In such a highly competitive job market, there is the potential for employers to be placed under scrutiny for their recruitment processes, as well as their handling of existing employees in cost cutting or redundancy scenarios. Job-seekers are currently experiencing consistent rejection and an employer should be ready to provide feedback to an applicant on the reasons why they were unsuccessful in their application. Vague or unconsidered responses may give rise to questions of unconscious bias or potential discrimination throughout the selection process.
For example, the Equality Act 2010 prevents employers committing direct or indirect age discrimination, harassment or victimisation because of a person’s age. The job advertisement must be carefully constructed, avoiding direct references to age groups and discriminating by perception or association. A requirement for a particular qualification (such as a Masters) may be seen to disadvantage a younger applicant?
An action of direct or indirect age discrimination may be objectively justified by the employer to achieve a legitimate aim, using proportionate means. A building construction site may only accept applications from over-18s from a health and safety perspective, if they can reliably demonstrate (through accident statistics) the role is dangerous to a younger candidate. In auditions for acting roles, a particular age group may in fact be an occupational requirement, if the actor the casting director is seeking is profiled to match a specific character from a book or play perhaps.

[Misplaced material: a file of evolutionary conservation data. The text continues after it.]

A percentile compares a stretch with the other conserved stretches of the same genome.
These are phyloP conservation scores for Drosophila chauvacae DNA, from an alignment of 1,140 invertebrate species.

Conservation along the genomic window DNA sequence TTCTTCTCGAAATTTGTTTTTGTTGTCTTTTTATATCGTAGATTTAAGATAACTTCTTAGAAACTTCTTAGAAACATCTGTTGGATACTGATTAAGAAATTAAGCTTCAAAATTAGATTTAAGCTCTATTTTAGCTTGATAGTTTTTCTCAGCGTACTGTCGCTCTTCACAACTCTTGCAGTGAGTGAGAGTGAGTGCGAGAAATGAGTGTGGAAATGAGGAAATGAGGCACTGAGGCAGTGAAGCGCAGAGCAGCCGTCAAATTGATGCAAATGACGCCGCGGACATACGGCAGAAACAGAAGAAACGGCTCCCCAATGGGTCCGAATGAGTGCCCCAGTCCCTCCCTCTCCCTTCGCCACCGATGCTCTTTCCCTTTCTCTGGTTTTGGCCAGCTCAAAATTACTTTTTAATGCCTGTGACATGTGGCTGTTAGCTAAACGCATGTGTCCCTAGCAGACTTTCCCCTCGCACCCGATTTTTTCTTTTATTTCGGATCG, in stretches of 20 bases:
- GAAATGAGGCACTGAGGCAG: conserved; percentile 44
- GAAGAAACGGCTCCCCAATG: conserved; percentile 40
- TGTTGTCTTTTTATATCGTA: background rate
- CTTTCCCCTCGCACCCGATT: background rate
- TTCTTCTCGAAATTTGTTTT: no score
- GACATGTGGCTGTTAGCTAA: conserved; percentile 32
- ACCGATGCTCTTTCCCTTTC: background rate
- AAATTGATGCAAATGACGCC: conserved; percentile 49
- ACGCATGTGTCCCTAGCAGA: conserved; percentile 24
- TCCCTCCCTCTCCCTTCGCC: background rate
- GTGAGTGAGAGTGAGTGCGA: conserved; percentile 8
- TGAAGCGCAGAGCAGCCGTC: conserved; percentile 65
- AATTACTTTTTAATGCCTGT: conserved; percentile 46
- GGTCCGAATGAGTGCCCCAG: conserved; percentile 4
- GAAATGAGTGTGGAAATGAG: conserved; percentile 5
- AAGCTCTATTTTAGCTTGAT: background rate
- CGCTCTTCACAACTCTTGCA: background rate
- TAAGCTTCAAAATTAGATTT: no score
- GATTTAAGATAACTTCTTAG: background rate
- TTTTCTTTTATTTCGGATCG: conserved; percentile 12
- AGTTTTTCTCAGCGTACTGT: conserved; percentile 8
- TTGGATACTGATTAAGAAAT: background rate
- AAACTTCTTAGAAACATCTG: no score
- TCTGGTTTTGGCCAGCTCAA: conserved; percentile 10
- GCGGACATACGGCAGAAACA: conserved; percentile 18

Oxford University are stoic defenders of their Employer Justified Retirement Age (“EJRA”) policy, introduced in 2011 to promote younger staff while retiring professors at the age of 68 from their duties. They were found to have acted unlawfully in their dismissal of Professor Paul Ewart, Head of atomic and laser physics at the Clarendon Laboratory. The policy was described as ‘highly discriminatory’ by the tribunal, whom also stated that when dismissing solely on a particular characteristic there is ‘hardly a greater discriminatory effect’. The policy remains in place and it is highly probable more cases will be brought in the future; the policy was accepted as lawful in the previous case of Professor John Pitcher which appears to carry an equal legal weighting on the facts. The University is in the process of appealing the judgment in Ewart, meanwhile many Dons continue to fiercely and openly oppose the EJRA policy.
People decisions are likely to be prevalent in business strategy from a recruitment or redundancy perspective as the economy continues to adjust to the significant impacts of Covid-19. It is vital that proper processes, combined with an understanding of the law are applied to each scenario to ensure a correct and proper outcome.
If any of the points raised are affecting your business, or you’d like to put measures in place, our team would be happy to assist. All situations are unique on the facts, call one of the team on 0161 527 0001 or email [email protected] for assistance.